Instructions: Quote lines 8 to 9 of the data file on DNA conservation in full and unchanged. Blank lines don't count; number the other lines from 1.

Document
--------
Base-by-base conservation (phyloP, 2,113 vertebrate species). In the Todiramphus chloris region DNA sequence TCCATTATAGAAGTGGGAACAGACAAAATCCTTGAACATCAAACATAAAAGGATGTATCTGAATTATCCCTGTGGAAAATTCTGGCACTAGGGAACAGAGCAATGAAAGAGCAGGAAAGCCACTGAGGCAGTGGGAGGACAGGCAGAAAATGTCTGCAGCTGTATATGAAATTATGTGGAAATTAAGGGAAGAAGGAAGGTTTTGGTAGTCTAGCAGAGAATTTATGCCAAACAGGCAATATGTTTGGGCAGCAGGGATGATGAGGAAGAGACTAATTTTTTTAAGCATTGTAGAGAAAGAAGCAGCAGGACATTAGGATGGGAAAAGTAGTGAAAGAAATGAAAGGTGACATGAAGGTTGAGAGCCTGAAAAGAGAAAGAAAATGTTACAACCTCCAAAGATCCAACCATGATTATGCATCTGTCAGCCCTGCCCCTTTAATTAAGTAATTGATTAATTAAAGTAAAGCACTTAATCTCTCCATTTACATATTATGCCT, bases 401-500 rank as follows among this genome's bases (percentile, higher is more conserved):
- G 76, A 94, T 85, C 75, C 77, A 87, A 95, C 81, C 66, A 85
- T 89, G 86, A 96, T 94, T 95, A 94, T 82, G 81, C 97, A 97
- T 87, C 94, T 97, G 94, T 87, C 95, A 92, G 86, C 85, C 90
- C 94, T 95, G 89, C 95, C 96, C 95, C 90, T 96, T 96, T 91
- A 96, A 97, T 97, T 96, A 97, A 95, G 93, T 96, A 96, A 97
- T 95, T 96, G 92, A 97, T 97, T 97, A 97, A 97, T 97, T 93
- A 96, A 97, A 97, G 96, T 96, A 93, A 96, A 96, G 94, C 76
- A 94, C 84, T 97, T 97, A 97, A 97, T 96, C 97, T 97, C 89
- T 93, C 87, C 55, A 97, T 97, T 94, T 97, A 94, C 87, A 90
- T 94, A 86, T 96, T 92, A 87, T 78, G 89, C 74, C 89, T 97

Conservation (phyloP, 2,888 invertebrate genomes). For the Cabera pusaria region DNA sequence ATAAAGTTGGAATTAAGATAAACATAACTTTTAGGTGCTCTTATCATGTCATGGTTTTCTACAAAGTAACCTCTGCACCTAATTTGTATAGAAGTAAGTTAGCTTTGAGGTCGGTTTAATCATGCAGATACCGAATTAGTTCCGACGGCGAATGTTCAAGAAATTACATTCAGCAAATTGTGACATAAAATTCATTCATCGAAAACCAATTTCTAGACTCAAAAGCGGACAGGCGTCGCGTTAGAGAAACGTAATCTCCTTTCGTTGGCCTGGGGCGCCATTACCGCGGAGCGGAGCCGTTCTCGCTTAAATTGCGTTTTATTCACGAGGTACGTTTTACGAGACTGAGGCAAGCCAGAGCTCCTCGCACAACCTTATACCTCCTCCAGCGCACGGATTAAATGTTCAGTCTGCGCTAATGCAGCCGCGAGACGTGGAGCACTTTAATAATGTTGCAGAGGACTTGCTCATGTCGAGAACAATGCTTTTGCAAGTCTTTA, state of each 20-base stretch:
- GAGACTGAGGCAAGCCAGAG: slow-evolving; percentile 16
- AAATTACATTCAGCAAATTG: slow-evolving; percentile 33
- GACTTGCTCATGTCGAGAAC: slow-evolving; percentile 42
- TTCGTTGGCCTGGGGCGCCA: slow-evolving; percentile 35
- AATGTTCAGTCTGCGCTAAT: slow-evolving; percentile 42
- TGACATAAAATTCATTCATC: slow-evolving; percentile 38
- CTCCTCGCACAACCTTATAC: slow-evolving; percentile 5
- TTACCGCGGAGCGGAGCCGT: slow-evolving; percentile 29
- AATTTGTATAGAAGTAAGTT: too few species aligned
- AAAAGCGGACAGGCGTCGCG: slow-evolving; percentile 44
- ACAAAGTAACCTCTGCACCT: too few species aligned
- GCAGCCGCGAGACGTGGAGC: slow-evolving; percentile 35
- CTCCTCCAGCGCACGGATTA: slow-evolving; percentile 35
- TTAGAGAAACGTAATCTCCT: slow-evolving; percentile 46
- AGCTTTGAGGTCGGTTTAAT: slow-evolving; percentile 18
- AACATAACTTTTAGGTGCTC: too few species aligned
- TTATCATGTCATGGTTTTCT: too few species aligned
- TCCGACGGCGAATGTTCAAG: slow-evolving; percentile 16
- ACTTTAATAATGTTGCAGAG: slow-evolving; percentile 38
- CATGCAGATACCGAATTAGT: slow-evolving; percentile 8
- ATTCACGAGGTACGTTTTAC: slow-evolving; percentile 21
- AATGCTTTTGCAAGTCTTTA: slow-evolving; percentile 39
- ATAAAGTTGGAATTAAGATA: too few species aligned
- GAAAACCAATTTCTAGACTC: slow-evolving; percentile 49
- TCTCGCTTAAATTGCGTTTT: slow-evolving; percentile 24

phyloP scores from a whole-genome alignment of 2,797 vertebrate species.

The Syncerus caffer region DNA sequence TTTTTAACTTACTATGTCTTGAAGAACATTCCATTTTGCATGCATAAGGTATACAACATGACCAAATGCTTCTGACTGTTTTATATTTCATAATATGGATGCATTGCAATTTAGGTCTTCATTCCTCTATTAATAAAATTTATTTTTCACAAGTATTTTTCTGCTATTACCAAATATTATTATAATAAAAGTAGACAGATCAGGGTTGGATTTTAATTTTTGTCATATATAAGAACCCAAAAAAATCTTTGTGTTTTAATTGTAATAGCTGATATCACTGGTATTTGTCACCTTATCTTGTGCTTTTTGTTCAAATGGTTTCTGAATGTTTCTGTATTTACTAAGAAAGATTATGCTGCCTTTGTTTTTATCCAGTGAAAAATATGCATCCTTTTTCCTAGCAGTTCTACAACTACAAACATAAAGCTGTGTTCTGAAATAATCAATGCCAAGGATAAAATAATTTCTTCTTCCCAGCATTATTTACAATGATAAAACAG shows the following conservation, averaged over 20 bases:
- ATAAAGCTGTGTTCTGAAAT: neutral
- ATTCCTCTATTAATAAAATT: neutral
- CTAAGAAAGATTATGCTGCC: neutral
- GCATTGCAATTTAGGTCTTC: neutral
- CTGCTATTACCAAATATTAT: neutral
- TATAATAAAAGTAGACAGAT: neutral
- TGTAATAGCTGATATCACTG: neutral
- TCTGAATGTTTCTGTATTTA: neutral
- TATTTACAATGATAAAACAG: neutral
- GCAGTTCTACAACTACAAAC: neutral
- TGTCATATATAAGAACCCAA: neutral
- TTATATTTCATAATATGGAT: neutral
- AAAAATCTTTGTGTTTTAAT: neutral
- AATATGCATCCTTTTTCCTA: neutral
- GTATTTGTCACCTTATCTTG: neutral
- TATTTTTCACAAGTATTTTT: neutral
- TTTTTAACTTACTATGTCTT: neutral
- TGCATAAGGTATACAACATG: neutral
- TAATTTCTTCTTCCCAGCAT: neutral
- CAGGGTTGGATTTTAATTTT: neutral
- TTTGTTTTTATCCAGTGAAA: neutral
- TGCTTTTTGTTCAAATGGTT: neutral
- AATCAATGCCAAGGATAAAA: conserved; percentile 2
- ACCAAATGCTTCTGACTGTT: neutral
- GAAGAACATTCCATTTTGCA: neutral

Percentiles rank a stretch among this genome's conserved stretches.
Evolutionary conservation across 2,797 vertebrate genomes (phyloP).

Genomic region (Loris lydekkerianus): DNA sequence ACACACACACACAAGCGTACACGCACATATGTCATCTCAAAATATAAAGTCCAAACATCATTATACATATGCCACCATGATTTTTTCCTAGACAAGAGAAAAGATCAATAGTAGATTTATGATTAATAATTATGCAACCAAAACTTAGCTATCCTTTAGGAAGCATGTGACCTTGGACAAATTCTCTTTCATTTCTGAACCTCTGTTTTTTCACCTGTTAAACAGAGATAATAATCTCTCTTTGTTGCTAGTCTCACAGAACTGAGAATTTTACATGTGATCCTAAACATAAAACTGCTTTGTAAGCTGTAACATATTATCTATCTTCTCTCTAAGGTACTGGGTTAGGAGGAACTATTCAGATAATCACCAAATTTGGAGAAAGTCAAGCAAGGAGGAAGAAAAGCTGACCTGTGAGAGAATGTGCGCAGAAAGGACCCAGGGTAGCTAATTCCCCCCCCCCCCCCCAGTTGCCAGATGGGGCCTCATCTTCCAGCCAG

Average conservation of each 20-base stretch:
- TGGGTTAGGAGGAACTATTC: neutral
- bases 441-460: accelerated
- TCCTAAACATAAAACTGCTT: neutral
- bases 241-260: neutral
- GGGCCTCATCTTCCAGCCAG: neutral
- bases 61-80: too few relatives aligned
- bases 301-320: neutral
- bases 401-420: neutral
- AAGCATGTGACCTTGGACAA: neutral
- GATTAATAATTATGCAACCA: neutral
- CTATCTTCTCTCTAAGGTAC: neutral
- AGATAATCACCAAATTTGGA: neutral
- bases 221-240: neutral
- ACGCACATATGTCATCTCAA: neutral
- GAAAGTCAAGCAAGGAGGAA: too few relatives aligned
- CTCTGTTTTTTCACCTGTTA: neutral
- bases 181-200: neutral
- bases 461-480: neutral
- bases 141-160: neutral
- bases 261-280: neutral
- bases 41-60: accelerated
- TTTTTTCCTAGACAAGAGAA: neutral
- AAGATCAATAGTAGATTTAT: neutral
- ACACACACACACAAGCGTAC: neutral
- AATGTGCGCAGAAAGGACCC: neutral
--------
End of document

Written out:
- A 96, A 97, A 97, G 96, T 96, A 93, A 96, A 96, G 94, C 76
- A 94, C 84, T 97, T 97, A 97, A 97, T 96, C 97, T 97, C 89